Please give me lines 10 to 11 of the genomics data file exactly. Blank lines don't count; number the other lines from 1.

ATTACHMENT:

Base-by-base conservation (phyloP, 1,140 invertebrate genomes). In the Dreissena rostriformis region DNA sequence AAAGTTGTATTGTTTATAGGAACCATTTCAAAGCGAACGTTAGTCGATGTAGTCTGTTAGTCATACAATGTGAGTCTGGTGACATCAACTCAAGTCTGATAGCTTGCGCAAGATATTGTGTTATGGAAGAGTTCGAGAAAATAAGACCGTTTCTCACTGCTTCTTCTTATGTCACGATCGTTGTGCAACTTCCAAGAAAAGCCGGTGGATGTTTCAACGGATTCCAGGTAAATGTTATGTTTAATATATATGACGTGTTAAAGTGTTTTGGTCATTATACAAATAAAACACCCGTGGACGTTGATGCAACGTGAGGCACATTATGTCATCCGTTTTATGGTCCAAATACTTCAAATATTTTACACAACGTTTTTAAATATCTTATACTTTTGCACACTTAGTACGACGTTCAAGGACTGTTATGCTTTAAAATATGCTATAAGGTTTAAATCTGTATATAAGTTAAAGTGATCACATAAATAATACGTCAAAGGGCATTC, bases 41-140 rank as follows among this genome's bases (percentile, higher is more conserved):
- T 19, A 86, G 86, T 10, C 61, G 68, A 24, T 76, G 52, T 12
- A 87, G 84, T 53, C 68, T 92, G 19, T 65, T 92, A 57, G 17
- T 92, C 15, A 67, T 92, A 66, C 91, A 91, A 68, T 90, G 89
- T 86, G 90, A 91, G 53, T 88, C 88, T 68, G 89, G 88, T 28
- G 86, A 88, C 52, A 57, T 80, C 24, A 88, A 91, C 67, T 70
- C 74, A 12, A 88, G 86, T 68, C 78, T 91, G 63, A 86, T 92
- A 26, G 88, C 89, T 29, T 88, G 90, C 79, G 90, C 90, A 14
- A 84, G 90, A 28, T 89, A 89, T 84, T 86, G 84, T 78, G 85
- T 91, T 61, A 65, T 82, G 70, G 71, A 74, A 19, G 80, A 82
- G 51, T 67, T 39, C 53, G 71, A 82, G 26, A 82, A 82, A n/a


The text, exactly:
- T 91, T 61, A 65, T 82, G 70, G 71, A 74, A 19, G 80, A 82
- G 51, T 67, T 39, C 53, G 71, A 82, G 26, A 82, A 82, A n/a